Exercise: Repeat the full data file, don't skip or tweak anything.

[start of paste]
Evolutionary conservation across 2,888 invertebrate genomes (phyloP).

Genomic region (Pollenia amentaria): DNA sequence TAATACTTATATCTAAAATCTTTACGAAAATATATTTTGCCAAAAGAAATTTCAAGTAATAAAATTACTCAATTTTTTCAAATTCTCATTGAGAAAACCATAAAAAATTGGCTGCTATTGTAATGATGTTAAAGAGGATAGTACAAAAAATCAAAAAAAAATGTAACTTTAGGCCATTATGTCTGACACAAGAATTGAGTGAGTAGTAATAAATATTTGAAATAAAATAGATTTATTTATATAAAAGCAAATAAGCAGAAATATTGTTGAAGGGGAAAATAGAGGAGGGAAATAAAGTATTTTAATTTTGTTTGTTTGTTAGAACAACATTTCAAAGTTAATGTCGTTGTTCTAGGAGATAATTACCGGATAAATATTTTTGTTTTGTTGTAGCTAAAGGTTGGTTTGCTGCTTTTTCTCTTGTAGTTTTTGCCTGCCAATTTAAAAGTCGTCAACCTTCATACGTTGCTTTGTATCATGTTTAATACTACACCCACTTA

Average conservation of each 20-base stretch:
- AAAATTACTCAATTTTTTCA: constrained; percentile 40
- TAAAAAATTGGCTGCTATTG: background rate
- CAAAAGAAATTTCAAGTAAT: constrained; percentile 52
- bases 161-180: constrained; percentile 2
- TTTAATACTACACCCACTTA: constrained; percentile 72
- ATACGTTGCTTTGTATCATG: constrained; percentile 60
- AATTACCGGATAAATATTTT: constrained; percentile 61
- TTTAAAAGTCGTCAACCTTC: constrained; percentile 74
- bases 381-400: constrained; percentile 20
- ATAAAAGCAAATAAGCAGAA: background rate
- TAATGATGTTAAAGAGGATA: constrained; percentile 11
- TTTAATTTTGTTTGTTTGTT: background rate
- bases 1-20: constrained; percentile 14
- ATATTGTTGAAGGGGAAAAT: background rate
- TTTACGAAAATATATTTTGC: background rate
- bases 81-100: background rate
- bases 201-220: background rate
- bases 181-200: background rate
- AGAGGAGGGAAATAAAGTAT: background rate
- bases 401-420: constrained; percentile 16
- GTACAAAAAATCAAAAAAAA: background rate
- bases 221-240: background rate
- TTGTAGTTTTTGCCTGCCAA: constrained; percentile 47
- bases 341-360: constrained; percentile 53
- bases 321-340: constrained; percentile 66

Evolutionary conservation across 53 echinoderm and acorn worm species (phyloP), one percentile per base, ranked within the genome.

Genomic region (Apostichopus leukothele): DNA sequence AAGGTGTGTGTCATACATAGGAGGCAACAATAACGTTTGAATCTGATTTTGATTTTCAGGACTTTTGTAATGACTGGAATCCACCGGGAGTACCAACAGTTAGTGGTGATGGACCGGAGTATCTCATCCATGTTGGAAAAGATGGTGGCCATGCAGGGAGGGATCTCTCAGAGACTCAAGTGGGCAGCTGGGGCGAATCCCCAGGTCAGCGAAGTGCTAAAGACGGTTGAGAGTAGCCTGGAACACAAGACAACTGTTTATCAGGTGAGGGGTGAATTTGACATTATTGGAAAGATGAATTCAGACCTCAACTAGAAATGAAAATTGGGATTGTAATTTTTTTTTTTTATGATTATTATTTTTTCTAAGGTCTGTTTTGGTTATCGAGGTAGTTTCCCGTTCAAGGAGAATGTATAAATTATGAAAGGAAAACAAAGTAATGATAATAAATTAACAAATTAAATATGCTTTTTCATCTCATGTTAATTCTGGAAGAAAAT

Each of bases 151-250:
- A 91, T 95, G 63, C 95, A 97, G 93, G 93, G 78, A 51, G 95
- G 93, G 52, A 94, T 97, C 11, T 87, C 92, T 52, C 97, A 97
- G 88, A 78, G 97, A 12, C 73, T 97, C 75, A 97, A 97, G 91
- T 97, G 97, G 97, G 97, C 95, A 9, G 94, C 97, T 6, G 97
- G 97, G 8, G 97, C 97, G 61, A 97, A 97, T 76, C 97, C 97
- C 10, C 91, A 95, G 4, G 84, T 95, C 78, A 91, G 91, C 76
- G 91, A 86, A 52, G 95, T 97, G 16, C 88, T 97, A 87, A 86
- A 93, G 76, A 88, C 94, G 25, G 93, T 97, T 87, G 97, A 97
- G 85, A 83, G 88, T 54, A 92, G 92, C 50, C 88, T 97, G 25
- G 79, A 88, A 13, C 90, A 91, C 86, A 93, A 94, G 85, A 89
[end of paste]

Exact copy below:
Evolutionary conservation across 2,888 invertebrate genomes (phyloP).

Genomic region (Pollenia amentaria): DNA sequence TAATACTTATATCTAAAATCTTTACGAAAATATATTTTGCCAAAAGAAATTTCAAGTAATAAAATTACTCAATTTTTTCAAATTCTCATTGAGAAAACCATAAAAAATTGGCTGCTATTGTAATGATGTTAAAGAGGATAGTACAAAAAATCAAAAAAAAATGTAACTTTAGGCCATTATGTCTGACACAAGAATTGAGTGAGTAGTAATAAATATTTGAAATAAAATAGATTTATTTATATAAAAGCAAATAAGCAGAAATATTGTTGAAGGGGAAAATAGAGGAGGGAAATAAAGTATTTTAATTTTGTTTGTTTGTTAGAACAACATTTCAAAGTTAATGTCGTTGTTCTAGGAGATAATTACCGGATAAATATTTTTGTTTTGTTGTAGCTAAAGGTTGGTTTGCTGCTTTTTCTCTTGTAGTTTTTGCCTGCCAATTTAAAAGTCGTCAACCTTCATACGTTGCTTTGTATCATGTTTAATACTACACCCACTTA

Average conservation of each 20-base stretch:
- AAAATTACTCAATTTTTTCA: constrained; percentile 40
- TAAAAAATTGGCTGCTATTG: background rate
- CAAAAGAAATTTCAAGTAAT: constrained; percentile 52
- bases 161-180: constrained; percentile 2
- TTTAATACTACACCCACTTA: constrained; percentile 72
- ATACGTTGCTTTGTATCATG: constrained; percentile 60
- AATTACCGGATAAATATTTT: constrained; percentile 61
- TTTAAAAGTCGTCAACCTTC: constrained; percentile 74
- bases 381-400: constrained; percentile 20
- ATAAAAGCAAATAAGCAGAA: background rate
- TAATGATGTTAAAGAGGATA: constrained; percentile 11
- TTTAATTTTGTTTGTTTGTT: background rate
- bases 1-20: constrained; percentile 14
- ATATTGTTGAAGGGGAAAAT: background rate
- TTTACGAAAATATATTTTGC: background rate
- bases 81-100: background rate
- bases 201-220: background rate
- bases 181-200: background rate
- AGAGGAGGGAAATAAAGTAT: background rate
- bases 401-420: constrained; percentile 16
- GTACAAAAAATCAAAAAAAA: background rate
- bases 221-240: background rate
- TTGTAGTTTTTGCCTGCCAA: constrained; percentile 47
- bases 341-360: constrained; percentile 53
- bases 321-340: constrained; percentile 66

Evolutionary conservation across 53 echinoderm and acorn worm species (phyloP), one percentile per base, ranked within the genome.

Genomic region (Apostichopus leukothele): DNA sequence AAGGTGTGTGTCATACATAGGAGGCAACAATAACGTTTGAATCTGATTTTGATTTTCAGGACTTTTGTAATGACTGGAATCCACCGGGAGTACCAACAGTTAGTGGTGATGGACCGGAGTATCTCATCCATGTTGGAAAAGATGGTGGCCATGCAGGGAGGGATCTCTCAGAGACTCAAGTGGGCAGCTGGGGCGAATCCCCAGGTCAGCGAAGTGCTAAAGACGGTTGAGAGTAGCCTGGAACACAAGACAACTGTTTATCAGGTGAGGGGTGAATTTGACATTATTGGAAAGATGAATTCAGACCTCAACTAGAAATGAAAATTGGGATTGTAATTTTTTTTTTTTATGATTATTATTTTTTCTAAGGTCTGTTTTGGTTATCGAGGTAGTTTCCCGTTCAAGGAGAATGTATAAATTATGAAAGGAAAACAAAGTAATGATAATAAATTAACAAATTAAATATGCTTTTTCATCTCATGTTAATTCTGGAAGAAAAT

Each of bases 151-250:
- A 91, T 95, G 63, C 95, A 97, G 93, G 93, G 78, A 51, G 95
- G 93, G 52, A 94, T 97, C 11, T 87, C 92, T 52, C 97, A 97
- G 88, A 78, G 97, A 12, C 73, T 97, C 75, A 97, A 97, G 91
- T 97, G 97, G 97, G 97, C 95, A 9, G 94, C 97, T 6, G 97
- G 97, G 8, G 97, C 97, G 61, A 97, A 97, T 76, C 97, C 97
- C 10, C 91, A 95, G 4, G 84, T 95, C 78, A 91, G 91, C 76
- G 91, A 86, A 52, G 95, T 97, G 16, C 88, T 97, A 87, A 86
- A 93, G 76, A 88, C 94, G 25, G 93, T 97, T 87, G 97, A 97
- G 85, A 83, G 88, T 54, A 92, G 92, C 50, C 88, T 97, G 25
- G 79, A 88, A 13, C 90, A 91, C 86, A 93, A 94, G 85, A 89